With Keith Moon on drums, the Who was one of the most exciting live acts in rock history. With ex-Small Faces drummer Kenney Jones slotted into the band after Moon's death in 1978, it became a professional touring unit — still capable of considerable fire on a good night, but never on the scale of its early years. This is not to slight Jones; Moon was simply irreplaceable. Who's Last captures the group at what was claimed to be the end of its eighteen-year career, with reformed alcoholic Pete Townshend and company traversing North America on a 1982 tour sponsored by a U.S. beer company. At the time, the motivation behind this "last tour" seemed dubious: the band ran through each night's set with very little variation, almost by rote, its once-mighty roar nearly eclipsed by the sound of money being raked in. As a document of that tour, Who's Last is an appropriately crass artifact.
To put it bluntly, the Who never sounded worse — more impotent and eviscerated — than on this dismal double album. The drum sound is unbelievably dinky and the vocals are a complete mess throughout. Townshend manages to blast through the hideous mix in "Won't Get Fooled Again," and John Entwistle's rich, meaty bass tones and triphammer attack remain marvels of the hard-rock form; but several of the sixteen songs here are available in far superior live versions on such albums as Live at Leeds and the soundtracks of Woodstock and The Kids Are Alright, and even the most casual comparison with those previous LPs exposes Who's Last as the disgraceful cash-in that it is.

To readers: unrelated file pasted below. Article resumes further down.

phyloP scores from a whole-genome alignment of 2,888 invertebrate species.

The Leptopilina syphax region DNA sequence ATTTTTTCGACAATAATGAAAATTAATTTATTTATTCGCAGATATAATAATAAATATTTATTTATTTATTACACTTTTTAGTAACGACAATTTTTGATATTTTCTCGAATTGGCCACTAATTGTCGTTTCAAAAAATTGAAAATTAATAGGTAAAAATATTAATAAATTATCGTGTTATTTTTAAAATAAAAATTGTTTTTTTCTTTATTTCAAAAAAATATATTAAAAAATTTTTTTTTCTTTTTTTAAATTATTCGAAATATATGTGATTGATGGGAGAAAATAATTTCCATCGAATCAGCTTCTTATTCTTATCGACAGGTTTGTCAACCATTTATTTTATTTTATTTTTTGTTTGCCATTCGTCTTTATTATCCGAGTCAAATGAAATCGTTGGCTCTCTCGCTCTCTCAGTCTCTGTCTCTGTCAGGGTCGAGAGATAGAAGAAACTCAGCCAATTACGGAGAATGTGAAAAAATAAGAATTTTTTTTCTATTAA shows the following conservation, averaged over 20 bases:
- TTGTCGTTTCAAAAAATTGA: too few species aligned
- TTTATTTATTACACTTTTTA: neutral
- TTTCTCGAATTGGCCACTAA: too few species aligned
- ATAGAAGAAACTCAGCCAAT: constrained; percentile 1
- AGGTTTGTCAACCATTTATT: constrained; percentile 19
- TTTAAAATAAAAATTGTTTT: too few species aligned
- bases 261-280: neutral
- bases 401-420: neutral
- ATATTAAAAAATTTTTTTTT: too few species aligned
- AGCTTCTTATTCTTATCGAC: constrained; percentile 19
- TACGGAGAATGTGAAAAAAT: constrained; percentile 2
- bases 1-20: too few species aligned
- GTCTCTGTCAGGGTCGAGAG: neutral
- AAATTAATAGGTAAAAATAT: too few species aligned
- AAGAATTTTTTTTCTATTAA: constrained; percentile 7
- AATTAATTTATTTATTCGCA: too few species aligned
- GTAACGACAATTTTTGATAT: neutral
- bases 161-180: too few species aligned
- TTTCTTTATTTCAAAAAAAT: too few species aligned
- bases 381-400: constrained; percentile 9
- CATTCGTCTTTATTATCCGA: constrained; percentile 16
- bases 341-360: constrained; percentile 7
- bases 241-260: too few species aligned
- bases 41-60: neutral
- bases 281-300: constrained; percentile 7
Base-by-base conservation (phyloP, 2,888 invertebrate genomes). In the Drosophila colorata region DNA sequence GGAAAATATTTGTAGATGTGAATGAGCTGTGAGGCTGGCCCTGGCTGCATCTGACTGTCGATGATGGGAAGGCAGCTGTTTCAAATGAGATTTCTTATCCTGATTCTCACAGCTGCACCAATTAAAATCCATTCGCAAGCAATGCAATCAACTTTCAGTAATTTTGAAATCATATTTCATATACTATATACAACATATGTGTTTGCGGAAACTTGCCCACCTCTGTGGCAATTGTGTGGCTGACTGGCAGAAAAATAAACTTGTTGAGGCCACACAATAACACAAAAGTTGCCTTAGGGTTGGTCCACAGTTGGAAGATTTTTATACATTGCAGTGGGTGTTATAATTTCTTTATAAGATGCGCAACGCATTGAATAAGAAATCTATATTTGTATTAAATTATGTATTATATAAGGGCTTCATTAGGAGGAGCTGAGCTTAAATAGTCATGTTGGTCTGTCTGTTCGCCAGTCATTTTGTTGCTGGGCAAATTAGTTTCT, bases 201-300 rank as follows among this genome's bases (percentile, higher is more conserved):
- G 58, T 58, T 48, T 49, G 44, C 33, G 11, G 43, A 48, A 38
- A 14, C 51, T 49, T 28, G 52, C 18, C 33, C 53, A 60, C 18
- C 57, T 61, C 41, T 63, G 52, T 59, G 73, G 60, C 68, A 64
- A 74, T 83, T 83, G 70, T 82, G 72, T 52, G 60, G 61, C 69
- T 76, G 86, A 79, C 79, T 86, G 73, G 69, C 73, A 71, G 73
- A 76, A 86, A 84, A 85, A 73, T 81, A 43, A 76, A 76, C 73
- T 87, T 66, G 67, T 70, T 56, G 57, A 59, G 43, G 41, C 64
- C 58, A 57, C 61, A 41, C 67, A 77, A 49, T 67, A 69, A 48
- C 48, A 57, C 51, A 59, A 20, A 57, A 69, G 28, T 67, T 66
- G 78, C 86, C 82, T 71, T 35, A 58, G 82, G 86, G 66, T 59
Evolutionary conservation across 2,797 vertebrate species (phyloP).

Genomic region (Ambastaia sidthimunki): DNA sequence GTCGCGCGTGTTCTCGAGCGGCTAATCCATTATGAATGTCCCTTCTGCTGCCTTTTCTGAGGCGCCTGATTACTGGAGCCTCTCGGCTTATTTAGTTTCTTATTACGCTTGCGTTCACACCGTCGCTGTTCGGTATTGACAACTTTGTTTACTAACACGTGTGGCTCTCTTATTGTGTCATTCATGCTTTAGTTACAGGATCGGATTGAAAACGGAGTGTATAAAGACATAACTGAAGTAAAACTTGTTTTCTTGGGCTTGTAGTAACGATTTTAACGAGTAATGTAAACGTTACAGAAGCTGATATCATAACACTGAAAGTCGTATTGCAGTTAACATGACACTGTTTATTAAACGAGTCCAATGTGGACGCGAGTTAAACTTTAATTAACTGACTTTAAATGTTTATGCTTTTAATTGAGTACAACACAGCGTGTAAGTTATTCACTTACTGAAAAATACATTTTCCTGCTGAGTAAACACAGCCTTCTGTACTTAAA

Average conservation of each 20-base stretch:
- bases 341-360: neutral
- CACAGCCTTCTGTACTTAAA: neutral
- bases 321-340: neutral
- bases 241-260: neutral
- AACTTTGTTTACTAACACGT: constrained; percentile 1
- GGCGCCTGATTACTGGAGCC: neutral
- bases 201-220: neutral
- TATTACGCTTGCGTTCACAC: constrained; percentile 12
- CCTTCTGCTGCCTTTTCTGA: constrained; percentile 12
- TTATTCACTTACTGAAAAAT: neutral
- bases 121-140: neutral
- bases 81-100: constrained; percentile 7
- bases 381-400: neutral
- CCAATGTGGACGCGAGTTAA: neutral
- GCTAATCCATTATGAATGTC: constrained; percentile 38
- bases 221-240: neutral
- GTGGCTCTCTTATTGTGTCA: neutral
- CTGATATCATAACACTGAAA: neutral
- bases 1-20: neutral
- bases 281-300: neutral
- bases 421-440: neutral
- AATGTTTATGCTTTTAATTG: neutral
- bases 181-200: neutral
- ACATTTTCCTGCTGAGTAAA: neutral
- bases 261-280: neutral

Most appalling of all are the liner notes, a noxious spew of self-aggrandizing superlatives and tacky ticket-sale statistics, capped by an assertion that the album is "offered as a token of appreciation" to the band's "fantastic fans" — as if they were giving this sucker away. I can't think of another band as committed and allegedly idealistic as the Who that has ended its career on so sour and sickening a note.